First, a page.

• It is also difficult for a developing baby to get too much caffeine out of the body. With continued consumption of large amounts of caffeine, the drug can build up in the baby’s body. After birth, infants may show withdrawal symptoms including irritability, tremors, and disrupted sleep.

Given these effects, it is safer for your baby if you can limit your caffeine intake to less than 200 milligrams per day.

Potential concerns during pregnancy

While prestigious institutions such as the American College of Obstetricians and Gynecologists, March of Dimes, and the World Health Organization All confirm the 200-milligram daily recommendation, a review study published in 2020 concluded that any amount of caffeine is possibly unsafe during pregnancy. Concerns about the possibility of low birth weight, miscarriage, preterm labor or other problems related to delivery were cited in the study.

Research is still ongoing, but a review of the studies mentioned above provides the following information on caffeine consumption and concerns about possible pregnancy:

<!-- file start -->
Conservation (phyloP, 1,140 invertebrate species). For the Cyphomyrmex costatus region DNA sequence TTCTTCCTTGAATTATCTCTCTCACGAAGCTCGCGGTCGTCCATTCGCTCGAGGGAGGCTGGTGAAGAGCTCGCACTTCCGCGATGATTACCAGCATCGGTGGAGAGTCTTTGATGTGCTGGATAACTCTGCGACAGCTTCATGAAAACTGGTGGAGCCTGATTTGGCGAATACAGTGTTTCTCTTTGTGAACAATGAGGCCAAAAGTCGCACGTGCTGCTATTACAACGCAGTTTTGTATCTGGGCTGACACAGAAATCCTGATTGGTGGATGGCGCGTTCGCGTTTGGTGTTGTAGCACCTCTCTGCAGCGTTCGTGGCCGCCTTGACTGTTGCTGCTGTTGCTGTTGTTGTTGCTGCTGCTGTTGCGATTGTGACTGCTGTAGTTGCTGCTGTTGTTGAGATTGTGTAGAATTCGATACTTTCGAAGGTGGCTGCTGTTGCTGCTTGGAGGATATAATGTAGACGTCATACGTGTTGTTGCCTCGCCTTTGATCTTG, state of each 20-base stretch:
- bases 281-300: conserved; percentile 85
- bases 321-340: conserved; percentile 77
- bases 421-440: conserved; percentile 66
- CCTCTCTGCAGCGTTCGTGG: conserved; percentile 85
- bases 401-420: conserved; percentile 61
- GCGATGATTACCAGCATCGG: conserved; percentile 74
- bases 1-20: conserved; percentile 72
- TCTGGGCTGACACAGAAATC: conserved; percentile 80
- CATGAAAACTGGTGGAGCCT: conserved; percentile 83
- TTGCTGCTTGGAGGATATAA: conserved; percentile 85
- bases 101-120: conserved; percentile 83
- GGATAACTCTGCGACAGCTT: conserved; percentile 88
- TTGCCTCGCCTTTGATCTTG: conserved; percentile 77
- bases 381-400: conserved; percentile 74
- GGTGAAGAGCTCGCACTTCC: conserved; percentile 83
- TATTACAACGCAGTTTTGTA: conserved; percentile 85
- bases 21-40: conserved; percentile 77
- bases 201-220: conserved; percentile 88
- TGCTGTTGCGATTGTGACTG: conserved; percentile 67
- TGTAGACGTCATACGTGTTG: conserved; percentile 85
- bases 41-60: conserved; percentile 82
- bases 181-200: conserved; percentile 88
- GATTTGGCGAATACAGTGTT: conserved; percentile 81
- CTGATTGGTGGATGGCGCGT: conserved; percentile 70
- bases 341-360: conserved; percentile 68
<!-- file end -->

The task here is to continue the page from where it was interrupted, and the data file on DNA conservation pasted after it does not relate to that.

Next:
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  • Miscarriage: Although not all studies are unanimous, the two studies included in the review found a 32% and 36% increase in miscarriage rates in mothers who consumed more than 150 milligrams of caffeine per day. The review also concluded that the risk of miscarriage increased with caffeine intake, with the risk increasing from 7% to 14% per 100 milligrams of caffeine consumed per day and 19% per 150 milligrams consumed per day.
  • Premature birth: While some studies indicate that small to moderate amounts of caffeine do not induce preterm labor, the review notes that in observational studies, the risk of preterm birth increased by 28% per 100 milligrams of caffeine consumed. every day during pregnancy.
  • Low birth weight: Caffeine has also been linked to a higher chance of having a small for gestational age (SGA). The risk appears to be lower for those who consume less than 100 milligrams per day, with low birth weight rates increasing by an average of 7% to 13% for every 100 milligrams of caffeine consumed per day.

Amount of Caffeine in Popular Foods and Drinks

There are some products like regular coffee that you know have caffeine. But caffeine is also a common ingredient in many other foods and beverages. Foods that do not list caffeine as an ingredient are not necessarily caffeine-free. Even decaffeinated items can still have small amounts.

Here are some drinks and snacks you can enjoy and how much caffeine they contain. The amount of caffeine in each item listed below is a general average. These amounts can vary, as the actual amount of caffeine in each product depends on the brand and manufacturing method:

Product Size Caffeine
Regular coffee (home brewed) 8 ounces (1 cup) 95 mg
Caffeinated coffee 8 ounces (1 cup) 2 mg